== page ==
This is not a joke. What is the difference between a PR agency, an anti-car pressure group and the highly respected British Medical Journal?

The answer seems to be nothing. Last week an astonishing piece of anti-driver research was published by the BMJ. Conducted by researchers at Imperial College, London, its conclusions were reported as fact on television, radio and in the papers. Drivers of 4x4s were a menace to themselves and other road users, it said.

We are pretty thick skinned when it comes to anti-4x4 attacks; we know there are those who don't like these cars; many more love their versatility and there are those for whom they are essential.

We are used to reading nonsense peddled by PR agencies - usually working on behalf of insurance companies. Accident claim data or customer surveys are happy hunting grounds in the world of spin. The figures can be manipulated easily and there's always a 5 Live slot to fill.

But when bad research is conducted by a respected educational institution and published in the BMJ, it becomes less easy to swallow.

If it is flawed, we should ask questions because the BMJ should reflect the highest standards. The media have a responsibility too, because an organisation that loses sight of scientific fact behind a web of assumption demands closer scrutiny.

Last year the BMJ carried an article calling for health warnings to be posted on 4x4s. It followed the well-trodden path of anti-4x4 campaigners, collating out-of-date American crash tests, based on vehicles designed on truck platforms that are not even sold in the UK.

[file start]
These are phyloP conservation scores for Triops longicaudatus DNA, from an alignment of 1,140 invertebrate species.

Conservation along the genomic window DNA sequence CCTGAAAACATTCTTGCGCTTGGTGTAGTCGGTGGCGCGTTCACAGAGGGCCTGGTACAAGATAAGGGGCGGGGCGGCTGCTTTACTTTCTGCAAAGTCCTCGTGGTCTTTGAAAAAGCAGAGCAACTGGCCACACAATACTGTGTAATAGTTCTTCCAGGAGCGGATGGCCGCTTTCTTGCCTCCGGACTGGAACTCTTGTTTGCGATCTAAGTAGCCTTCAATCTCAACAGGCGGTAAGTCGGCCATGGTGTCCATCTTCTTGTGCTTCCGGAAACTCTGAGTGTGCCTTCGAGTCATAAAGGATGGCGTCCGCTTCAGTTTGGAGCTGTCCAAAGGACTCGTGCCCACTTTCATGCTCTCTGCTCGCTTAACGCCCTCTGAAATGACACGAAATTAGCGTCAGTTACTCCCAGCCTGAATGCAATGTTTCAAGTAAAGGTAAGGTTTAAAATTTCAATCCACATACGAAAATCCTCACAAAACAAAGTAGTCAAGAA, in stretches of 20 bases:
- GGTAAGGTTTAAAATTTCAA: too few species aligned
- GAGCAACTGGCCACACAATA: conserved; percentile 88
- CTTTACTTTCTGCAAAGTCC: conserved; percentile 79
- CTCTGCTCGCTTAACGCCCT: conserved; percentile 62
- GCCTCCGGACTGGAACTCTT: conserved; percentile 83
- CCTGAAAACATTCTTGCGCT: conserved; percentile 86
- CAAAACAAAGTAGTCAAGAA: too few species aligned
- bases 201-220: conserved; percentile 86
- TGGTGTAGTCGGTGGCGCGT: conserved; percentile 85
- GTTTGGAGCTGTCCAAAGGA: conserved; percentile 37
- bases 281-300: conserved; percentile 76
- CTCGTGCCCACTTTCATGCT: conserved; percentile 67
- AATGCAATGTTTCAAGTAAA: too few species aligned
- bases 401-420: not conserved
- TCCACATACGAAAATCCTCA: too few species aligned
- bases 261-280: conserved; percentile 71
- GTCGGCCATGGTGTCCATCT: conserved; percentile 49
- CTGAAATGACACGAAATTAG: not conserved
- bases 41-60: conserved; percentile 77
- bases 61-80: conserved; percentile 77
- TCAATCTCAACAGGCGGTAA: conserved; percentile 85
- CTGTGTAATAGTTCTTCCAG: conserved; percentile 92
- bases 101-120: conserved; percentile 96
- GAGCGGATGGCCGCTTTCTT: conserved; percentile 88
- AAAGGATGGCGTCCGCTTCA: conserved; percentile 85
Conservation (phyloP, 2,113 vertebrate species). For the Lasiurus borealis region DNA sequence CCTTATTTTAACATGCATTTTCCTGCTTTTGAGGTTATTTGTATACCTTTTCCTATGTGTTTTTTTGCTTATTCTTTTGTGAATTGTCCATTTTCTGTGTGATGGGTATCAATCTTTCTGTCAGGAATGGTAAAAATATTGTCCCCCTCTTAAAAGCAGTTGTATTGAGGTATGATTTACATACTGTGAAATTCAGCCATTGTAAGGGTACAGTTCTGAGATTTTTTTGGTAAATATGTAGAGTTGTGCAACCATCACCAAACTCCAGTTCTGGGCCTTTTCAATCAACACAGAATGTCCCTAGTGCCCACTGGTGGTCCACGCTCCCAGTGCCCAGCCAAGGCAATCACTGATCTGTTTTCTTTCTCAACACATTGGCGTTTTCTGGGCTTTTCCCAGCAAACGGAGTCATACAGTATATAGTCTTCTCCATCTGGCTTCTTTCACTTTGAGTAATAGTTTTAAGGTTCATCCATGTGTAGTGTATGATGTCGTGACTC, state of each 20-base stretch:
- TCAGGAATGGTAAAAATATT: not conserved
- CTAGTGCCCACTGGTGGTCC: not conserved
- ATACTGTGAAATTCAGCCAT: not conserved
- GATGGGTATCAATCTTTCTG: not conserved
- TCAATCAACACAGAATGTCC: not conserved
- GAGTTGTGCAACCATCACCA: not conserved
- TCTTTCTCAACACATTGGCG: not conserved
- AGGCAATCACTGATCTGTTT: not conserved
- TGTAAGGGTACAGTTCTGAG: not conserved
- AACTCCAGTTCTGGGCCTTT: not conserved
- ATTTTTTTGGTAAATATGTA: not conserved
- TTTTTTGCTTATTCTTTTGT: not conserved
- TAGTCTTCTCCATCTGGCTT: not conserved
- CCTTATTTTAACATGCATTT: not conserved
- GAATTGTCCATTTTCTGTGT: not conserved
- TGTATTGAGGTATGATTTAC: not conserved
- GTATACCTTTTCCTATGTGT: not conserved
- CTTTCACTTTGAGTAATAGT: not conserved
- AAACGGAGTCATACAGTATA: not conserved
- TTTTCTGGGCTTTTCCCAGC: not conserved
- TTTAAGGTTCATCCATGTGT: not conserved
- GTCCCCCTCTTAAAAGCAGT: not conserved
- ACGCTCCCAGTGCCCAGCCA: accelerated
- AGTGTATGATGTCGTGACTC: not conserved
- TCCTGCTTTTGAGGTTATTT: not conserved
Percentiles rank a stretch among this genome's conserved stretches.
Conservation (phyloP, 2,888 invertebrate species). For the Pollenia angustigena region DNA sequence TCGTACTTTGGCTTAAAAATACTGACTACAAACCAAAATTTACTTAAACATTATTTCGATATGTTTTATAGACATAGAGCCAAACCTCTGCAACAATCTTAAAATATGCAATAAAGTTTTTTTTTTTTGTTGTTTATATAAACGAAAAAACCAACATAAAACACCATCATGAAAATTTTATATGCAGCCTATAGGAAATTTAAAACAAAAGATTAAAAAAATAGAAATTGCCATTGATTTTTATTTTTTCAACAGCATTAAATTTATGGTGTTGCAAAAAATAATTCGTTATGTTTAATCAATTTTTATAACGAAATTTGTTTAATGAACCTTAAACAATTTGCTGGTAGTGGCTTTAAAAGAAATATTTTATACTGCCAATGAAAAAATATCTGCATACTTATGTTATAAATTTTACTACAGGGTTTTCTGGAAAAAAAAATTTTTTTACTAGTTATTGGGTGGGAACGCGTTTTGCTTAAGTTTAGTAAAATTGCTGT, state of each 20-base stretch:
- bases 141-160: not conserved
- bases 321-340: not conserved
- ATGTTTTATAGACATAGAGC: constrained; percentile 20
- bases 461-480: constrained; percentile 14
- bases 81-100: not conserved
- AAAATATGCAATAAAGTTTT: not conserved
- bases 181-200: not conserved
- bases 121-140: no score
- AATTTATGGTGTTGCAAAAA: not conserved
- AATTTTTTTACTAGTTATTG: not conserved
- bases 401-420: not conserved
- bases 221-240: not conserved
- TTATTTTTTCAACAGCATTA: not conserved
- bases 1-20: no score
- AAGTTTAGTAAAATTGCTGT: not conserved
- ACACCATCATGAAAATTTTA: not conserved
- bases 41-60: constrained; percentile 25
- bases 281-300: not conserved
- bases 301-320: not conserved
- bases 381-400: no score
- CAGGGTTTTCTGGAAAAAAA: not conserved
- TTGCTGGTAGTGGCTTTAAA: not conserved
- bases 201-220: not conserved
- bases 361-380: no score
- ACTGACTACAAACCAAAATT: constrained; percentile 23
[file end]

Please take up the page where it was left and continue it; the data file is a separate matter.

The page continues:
Last week's research was no better. Three locations in central London were chosen as a starting point for a driver behaviour study.

Students were positioned on three street corners, observing bad driving habits for an hour, three times a day. Now I hope these people will have been familiar with the eclectic mix of 4x4s, from the smallest Suzuki to the largest Range Rover. But somehow I doubt it.

The results claimed to show that 4x4 drivers wear their seat belts less and use their mobiles more while driving. Finally, in a giant leap of logic, researchers suggested 4x4 drivers must be over-compensating for driving safer cars. Guaranteed column inches.

I have no doubt that Imperial College is home to some serious researchers, doing very important medical work. But this would not seem to be the case here.

The approach to the research mirrors that used by many in the anti-car lobby, most notably the Alliance Against Urban 4x4s. In fact it seems so familiar that one starts to wonder whether the pressure group has someone working on the inside.

One thing has come from this. No longer are 4x4 haters hiding behind a cloak of poor design. The car is not the problem; it's you the driver. Not so much an issue of greener motoring as some pressure groups have claimed, more a question of green-eyed motoring.

The author is chief executive of the Society of Motor Manufacturers and Traders

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